• http://www.harding.com Paul Harding, FAIA

    “Goldberger has the last word, making it clear that the same celebrity status which enabled Filler to write such derisory comments – and enabled Hadid to sue him for them – could be the key to making a lasting change to the conditions in Qatar: ”Hadid has exploited her celebrity with more skill and determination than just about anyone. It is time that she made the most of this aspect of her celebrity too, and decided that there is nothing wrong with taking a moral stand.” ”
    Please identify other celebrity architects that have taken a moral stand on worker safety? I am not aware of any. It certainly isn’t Paul Goldberger’s favorite architect, Frank Gehry, whom he shamelessly promotes relentlessly. Why is it Zaha Hadid being held to higher standard than other celebrity architects?
    Why is Paul Goldberger not concerned about Martin Filler’s whoppers, lies, and mean spirited personal attack on Zaha Hadid? Martin was repeatedly called out in the architectural press for making up a bunch of nonsense and lies. He refused to retract his blatant falsehoods until Zaha Hadid filed a lawsuit to correct the lies.
    Is it not too much to expect that architectural critics not make up blatant lies, whoppers, mis-truths when writing about architects and architecture? Why should any architect be subjected to mean spirited personal attack? If an architectural critic doesn’t like a building or an idea, fine that is fair game. But at least be factual, truthful, and not make a personal attack.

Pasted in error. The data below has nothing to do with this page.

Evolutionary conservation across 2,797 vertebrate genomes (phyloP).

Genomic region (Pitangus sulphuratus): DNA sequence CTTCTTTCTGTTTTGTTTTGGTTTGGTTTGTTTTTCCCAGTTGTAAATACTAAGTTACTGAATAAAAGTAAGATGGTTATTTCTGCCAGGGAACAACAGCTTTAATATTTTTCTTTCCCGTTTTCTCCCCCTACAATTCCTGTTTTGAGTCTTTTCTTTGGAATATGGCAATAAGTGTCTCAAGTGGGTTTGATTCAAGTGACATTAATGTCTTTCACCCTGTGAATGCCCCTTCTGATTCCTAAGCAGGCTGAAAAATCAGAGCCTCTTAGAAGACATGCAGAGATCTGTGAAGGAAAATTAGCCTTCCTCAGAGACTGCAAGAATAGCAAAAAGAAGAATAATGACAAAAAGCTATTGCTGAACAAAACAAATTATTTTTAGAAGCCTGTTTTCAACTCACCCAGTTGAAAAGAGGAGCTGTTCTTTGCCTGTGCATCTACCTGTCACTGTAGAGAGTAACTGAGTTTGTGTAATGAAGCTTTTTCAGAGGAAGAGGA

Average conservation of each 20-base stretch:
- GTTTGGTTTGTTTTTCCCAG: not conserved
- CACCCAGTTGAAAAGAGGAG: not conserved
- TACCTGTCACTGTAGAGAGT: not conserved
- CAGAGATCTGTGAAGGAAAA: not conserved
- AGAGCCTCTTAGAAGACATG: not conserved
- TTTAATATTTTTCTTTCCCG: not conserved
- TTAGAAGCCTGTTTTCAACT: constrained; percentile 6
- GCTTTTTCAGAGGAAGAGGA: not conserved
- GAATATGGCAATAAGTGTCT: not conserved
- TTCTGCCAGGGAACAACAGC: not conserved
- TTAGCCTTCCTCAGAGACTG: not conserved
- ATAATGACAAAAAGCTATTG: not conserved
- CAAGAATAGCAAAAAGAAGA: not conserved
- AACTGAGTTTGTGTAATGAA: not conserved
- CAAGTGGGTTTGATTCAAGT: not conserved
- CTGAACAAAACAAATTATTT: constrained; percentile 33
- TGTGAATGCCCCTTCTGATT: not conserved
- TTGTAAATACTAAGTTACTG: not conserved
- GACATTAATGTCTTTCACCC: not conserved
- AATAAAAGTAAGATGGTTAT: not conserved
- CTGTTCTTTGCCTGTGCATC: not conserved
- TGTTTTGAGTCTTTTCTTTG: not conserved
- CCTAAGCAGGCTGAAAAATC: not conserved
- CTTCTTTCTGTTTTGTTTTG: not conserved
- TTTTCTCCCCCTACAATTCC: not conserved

In my opinion government agencies, the architectural press, and architectural professional organizations are better suited to raise the issue than individual architects. Martin Fuller’s claim that 1,000 were killed on a construction site when the building hadn’t even started construction is the height of absurdity. Paul Goldberger, whom I used to respect highly, was wrong to insert himself into the matter, obfuscate, and simultaneously press on with another personal attack on the victim, Zaha Hadid. Paul Goldberger certainly did no favors for his friend, Martin Fuller, and his reputation.